ISLAMABAD (Reuters) - Pakistan police imposed an emergency order banning gatherings in Islamabad as supporters of Imran Khan were expected to march to the capital on Friday where the former prime minister will appear for a court hearing under heavy security cover.
His arrest earlier this week, which sparked deadly unrest in the nuclear-armed nation, was ruled "invalid and unlawful" by the Supreme Court on Thursday.
Khan's Pakistan Tehreek-e-Insaaf (PTI) party said thousands of "peaceful Pakistanis" will gather in Islamabad in solidarity with their leader, who police said was allowed to meet 10 people on Thursday night in a police guesthouse.
His arrest has aggravated instability in the country of 220 million people at a time of severe economic crisis - with record high inflation, anaemic growth and a delayed IMF funding - and escalated Khan's tussle with the powerful military.
Khan, 70, an international cricket hero-turned-politician, was to appear before the Islamabad High Court at 11 a.m. (0600 GMT) for a hearing on his petition challenging the anti-corruption action against him, on orders of the top court. Broadcaster Geo TV reported he was on the way to the courthouse.
"The manner of execution of the arrest warrant ... against petitioner is invalid and unlawful," the Supreme Court order said. "The execution of the said warrant violated the petitioner's right of access to justice and the sanctity and safety of the Court".
Hundreds of police and paramilitary troops were deployed around the court ahead of Khan's arrival and Geo reported that some roads nearby were cordoned off.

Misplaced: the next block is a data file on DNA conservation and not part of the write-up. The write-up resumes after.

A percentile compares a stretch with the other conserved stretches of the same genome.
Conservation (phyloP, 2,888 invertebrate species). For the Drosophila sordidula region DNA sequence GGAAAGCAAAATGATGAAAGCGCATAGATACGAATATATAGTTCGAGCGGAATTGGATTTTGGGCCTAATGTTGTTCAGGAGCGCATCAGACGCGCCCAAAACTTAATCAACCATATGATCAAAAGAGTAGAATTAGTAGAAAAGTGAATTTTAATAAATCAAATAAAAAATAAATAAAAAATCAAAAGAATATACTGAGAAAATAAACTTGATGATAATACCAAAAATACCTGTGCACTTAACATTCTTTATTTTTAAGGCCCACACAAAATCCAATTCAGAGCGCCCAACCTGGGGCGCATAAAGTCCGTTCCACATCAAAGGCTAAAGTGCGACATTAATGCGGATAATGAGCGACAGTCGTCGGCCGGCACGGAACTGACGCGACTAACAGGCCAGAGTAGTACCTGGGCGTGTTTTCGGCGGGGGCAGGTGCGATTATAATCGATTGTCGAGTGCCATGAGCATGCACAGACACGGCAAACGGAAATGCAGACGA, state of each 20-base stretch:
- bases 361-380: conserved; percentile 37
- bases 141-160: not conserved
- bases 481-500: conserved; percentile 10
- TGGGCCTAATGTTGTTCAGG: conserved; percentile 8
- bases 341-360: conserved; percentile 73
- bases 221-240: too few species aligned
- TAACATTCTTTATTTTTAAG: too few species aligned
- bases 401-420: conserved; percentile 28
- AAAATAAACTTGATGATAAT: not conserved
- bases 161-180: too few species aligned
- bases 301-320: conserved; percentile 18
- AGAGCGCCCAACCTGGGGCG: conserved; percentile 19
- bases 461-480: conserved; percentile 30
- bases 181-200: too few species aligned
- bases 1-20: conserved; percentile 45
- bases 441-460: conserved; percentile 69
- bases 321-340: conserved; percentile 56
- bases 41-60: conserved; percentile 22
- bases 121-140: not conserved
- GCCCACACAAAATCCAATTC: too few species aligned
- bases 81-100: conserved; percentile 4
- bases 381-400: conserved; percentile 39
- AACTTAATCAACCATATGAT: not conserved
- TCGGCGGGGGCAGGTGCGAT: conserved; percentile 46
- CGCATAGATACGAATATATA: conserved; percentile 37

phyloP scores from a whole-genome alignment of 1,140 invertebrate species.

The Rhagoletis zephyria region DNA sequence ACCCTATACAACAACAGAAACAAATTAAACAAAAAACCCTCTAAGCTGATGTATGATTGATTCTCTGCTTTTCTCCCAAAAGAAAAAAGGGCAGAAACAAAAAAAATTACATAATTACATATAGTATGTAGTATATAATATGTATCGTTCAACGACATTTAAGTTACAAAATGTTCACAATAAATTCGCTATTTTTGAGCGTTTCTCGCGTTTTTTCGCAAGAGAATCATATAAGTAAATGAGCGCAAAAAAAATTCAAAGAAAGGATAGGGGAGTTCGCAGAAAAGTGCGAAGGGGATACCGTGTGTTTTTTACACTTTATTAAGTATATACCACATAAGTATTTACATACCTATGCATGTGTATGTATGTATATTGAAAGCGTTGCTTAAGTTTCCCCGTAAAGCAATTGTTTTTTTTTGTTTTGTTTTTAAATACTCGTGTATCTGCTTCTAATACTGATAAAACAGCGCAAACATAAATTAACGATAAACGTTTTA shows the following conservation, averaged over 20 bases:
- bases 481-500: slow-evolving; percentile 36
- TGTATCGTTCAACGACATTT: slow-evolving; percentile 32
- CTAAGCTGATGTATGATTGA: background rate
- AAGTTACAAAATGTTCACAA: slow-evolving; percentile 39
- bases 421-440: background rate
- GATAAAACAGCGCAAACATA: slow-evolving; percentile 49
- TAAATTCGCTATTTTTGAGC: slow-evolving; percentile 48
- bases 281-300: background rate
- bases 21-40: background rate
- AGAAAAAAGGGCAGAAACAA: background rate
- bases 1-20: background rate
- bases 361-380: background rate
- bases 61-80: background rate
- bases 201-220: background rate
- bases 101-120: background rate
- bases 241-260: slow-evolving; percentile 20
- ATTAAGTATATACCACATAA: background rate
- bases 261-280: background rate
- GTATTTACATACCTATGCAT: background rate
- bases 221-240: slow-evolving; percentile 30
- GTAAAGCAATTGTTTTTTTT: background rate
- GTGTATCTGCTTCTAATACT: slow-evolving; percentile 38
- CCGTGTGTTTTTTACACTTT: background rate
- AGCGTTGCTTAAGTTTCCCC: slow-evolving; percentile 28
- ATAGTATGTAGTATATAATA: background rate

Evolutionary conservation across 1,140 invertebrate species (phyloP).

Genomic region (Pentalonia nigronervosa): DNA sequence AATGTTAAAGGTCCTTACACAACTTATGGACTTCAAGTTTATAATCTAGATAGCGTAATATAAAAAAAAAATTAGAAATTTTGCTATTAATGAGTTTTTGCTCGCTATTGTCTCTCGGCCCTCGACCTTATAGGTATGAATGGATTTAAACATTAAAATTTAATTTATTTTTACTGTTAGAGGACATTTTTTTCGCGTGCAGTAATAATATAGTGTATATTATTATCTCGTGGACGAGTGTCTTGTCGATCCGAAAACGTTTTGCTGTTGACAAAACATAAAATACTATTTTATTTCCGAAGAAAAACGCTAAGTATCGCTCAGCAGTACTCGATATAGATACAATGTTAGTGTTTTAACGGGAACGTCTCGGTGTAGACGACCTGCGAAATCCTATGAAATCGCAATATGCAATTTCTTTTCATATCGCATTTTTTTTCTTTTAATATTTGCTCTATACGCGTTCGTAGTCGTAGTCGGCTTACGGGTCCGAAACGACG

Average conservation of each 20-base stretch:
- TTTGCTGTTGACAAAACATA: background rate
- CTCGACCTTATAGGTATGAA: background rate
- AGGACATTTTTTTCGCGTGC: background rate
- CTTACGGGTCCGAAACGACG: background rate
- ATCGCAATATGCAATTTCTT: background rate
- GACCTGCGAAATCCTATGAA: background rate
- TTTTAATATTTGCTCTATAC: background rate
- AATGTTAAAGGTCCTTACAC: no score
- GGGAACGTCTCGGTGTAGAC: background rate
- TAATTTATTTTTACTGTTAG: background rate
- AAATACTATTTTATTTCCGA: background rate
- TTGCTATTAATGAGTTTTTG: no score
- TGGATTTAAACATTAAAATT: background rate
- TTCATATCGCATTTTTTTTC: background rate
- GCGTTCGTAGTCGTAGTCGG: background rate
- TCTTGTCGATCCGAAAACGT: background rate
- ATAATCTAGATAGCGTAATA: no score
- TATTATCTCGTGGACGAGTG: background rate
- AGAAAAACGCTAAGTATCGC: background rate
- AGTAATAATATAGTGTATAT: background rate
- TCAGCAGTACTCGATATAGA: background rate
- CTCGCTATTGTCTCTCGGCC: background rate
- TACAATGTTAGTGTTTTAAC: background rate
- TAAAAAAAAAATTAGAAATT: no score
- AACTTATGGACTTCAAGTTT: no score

Mobile data services have been blocked since Tuesday evening, while access to social media platforms remained restricted. Many major roads and businesses have also remained shut, mainly in the eastern city of Lahore, Pakistan's second-largest city and Khan's hometown.
Nearly 2,000 people have been arrested so far and at least eight killed after Khan's supporters clashed with police, attacked military establishments and set other state buildings and assets ablaze, prompting the government to call in the army to help restore order.
Khan was arrested a day after the powerful military rebuked him for repeatedly accusing a senior officer of trying to engineer his assassination and the former armed forces chief of being behind his removal from power last year.
The army has warned Khan's supporters that it will respond firmly if there are further attacks on its assets, saying in a statement on Wednesday that the violence on its installations was "pre-planned" and ordered by his party leadership.
Khan, who opponents say was brought to power through a rigged election in 2018 by the generals, has blamed the military for his ouster from office in April 2022 in a parliamentary no-confidence vote.
The army, which remains Pakistan's most powerful institution, having ruled it directly for close to half its 75-year history through three coups, has denied Khan's allegations.
(Writing by Shivam Patel; Editing by Raju Gopalakrishnan)